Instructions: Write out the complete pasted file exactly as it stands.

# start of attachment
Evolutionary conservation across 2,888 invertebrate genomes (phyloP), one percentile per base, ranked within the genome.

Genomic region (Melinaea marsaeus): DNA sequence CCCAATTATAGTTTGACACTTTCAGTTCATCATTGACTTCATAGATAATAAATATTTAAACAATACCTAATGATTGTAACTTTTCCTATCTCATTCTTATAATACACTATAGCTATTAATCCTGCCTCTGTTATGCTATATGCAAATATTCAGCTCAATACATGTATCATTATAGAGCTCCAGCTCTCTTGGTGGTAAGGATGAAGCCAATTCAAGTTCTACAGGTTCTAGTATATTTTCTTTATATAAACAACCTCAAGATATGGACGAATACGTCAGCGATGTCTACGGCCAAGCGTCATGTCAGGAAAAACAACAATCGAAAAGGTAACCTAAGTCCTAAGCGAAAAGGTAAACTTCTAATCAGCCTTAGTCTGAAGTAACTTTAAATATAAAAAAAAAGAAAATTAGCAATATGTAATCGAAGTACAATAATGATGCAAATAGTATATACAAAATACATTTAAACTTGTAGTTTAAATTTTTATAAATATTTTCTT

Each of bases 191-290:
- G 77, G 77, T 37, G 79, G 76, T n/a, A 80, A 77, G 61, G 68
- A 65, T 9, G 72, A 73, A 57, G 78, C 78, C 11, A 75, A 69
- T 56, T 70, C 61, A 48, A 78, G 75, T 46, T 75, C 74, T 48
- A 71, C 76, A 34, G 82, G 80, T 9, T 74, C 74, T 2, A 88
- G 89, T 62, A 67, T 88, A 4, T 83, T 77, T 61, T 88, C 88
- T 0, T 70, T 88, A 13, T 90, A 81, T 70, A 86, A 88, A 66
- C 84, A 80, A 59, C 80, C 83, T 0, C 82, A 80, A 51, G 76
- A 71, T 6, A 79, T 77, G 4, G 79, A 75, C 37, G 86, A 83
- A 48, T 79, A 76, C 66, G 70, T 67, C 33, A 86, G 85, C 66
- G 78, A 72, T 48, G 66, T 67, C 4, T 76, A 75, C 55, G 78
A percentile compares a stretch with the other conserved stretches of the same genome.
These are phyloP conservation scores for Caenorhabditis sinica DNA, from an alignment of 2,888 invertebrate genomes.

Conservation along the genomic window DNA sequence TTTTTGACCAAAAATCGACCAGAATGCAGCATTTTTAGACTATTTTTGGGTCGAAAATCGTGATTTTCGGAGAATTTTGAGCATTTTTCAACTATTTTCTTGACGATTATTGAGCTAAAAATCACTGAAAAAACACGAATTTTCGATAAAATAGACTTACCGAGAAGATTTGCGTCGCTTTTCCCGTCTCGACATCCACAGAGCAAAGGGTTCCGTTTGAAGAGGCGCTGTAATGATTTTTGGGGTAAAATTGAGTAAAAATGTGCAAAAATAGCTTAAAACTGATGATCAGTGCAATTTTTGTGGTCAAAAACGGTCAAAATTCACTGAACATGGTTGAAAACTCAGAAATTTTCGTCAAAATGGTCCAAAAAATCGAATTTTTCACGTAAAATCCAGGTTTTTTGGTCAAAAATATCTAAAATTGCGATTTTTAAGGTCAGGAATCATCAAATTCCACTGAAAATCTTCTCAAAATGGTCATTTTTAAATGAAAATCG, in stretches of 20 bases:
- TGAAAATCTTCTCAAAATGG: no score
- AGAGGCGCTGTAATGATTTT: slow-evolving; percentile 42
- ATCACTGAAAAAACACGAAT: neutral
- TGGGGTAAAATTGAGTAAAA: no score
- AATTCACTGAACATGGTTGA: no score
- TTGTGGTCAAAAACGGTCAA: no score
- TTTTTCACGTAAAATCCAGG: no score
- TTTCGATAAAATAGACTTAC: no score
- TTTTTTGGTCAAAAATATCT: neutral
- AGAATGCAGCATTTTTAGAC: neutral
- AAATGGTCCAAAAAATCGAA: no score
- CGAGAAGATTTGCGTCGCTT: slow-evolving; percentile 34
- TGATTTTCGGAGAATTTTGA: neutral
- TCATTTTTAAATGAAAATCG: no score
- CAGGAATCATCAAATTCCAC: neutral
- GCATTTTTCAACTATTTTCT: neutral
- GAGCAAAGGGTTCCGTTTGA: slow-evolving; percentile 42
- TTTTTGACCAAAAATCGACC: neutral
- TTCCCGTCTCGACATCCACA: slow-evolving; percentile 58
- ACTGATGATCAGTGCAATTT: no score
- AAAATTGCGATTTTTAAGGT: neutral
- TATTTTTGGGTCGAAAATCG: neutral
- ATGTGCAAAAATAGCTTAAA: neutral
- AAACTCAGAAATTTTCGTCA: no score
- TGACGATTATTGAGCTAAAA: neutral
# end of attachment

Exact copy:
Evolutionary conservation across 2,888 invertebrate genomes (phyloP), one percentile per base, ranked within the genome.

Genomic region (Melinaea marsaeus): DNA sequence CCCAATTATAGTTTGACACTTTCAGTTCATCATTGACTTCATAGATAATAAATATTTAAACAATACCTAATGATTGTAACTTTTCCTATCTCATTCTTATAATACACTATAGCTATTAATCCTGCCTCTGTTATGCTATATGCAAATATTCAGCTCAATACATGTATCATTATAGAGCTCCAGCTCTCTTGGTGGTAAGGATGAAGCCAATTCAAGTTCTACAGGTTCTAGTATATTTTCTTTATATAAACAACCTCAAGATATGGACGAATACGTCAGCGATGTCTACGGCCAAGCGTCATGTCAGGAAAAACAACAATCGAAAAGGTAACCTAAGTCCTAAGCGAAAAGGTAAACTTCTAATCAGCCTTAGTCTGAAGTAACTTTAAATATAAAAAAAAAGAAAATTAGCAATATGTAATCGAAGTACAATAATGATGCAAATAGTATATACAAAATACATTTAAACTTGTAGTTTAAATTTTTATAAATATTTTCTT

Each of bases 191-290:
- G 77, G 77, T 37, G 79, G 76, T n/a, A 80, A 77, G 61, G 68
- A 65, T 9, G 72, A 73, A 57, G 78, C 78, C 11, A 75, A 69
- T 56, T 70, C 61, A 48, A 78, G 75, T 46, T 75, C 74, T 48
- A 71, C 76, A 34, G 82, G 80, T 9, T 74, C 74, T 2, A 88
- G 89, T 62, A 67, T 88, A 4, T 83, T 77, T 61, T 88, C 88
- T 0, T 70, T 88, A 13, T 90, A 81, T 70, A 86, A 88, A 66
- C 84, A 80, A 59, C 80, C 83, T 0, C 82, A 80, A 51, G 76
- A 71, T 6, A 79, T 77, G 4, G 79, A 75, C 37, G 86, A 83
- A 48, T 79, A 76, C 66, G 70, T 67, C 33, A 86, G 85, C 66
- G 78, A 72, T 48, G 66, T 67, C 4, T 76, A 75, C 55, G 78
A percentile compares a stretch with the other conserved stretches of the same genome.
These are phyloP conservation scores for Caenorhabditis sinica DNA, from an alignment of 2,888 invertebrate genomes.

Conservation along the genomic window DNA sequence TTTTTGACCAAAAATCGACCAGAATGCAGCATTTTTAGACTATTTTTGGGTCGAAAATCGTGATTTTCGGAGAATTTTGAGCATTTTTCAACTATTTTCTTGACGATTATTGAGCTAAAAATCACTGAAAAAACACGAATTTTCGATAAAATAGACTTACCGAGAAGATTTGCGTCGCTTTTCCCGTCTCGACATCCACAGAGCAAAGGGTTCCGTTTGAAGAGGCGCTGTAATGATTTTTGGGGTAAAATTGAGTAAAAATGTGCAAAAATAGCTTAAAACTGATGATCAGTGCAATTTTTGTGGTCAAAAACGGTCAAAATTCACTGAACATGGTTGAAAACTCAGAAATTTTCGTCAAAATGGTCCAAAAAATCGAATTTTTCACGTAAAATCCAGGTTTTTTGGTCAAAAATATCTAAAATTGCGATTTTTAAGGTCAGGAATCATCAAATTCCACTGAAAATCTTCTCAAAATGGTCATTTTTAAATGAAAATCG, in stretches of 20 bases:
- TGAAAATCTTCTCAAAATGG: no score
- AGAGGCGCTGTAATGATTTT: slow-evolving; percentile 42
- ATCACTGAAAAAACACGAAT: neutral
- TGGGGTAAAATTGAGTAAAA: no score
- AATTCACTGAACATGGTTGA: no score
- TTGTGGTCAAAAACGGTCAA: no score
- TTTTTCACGTAAAATCCAGG: no score
- TTTCGATAAAATAGACTTAC: no score
- TTTTTTGGTCAAAAATATCT: neutral
- AGAATGCAGCATTTTTAGAC: neutral
- AAATGGTCCAAAAAATCGAA: no score
- CGAGAAGATTTGCGTCGCTT: slow-evolving; percentile 34
- TGATTTTCGGAGAATTTTGA: neutral
- TCATTTTTAAATGAAAATCG: no score
- CAGGAATCATCAAATTCCAC: neutral
- GCATTTTTCAACTATTTTCT: neutral
- GAGCAAAGGGTTCCGTTTGA: slow-evolving; percentile 42
- TTTTTGACCAAAAATCGACC: neutral
- TTCCCGTCTCGACATCCACA: slow-evolving; percentile 58
- ACTGATGATCAGTGCAATTT: no score
- AAAATTGCGATTTTTAAGGT: neutral
- TATTTTTGGGTCGAAAATCG: neutral
- ATGTGCAAAAATAGCTTAAA: neutral
- AAACTCAGAAATTTTCGTCA: no score
- TGACGATTATTGAGCTAAAA: neutral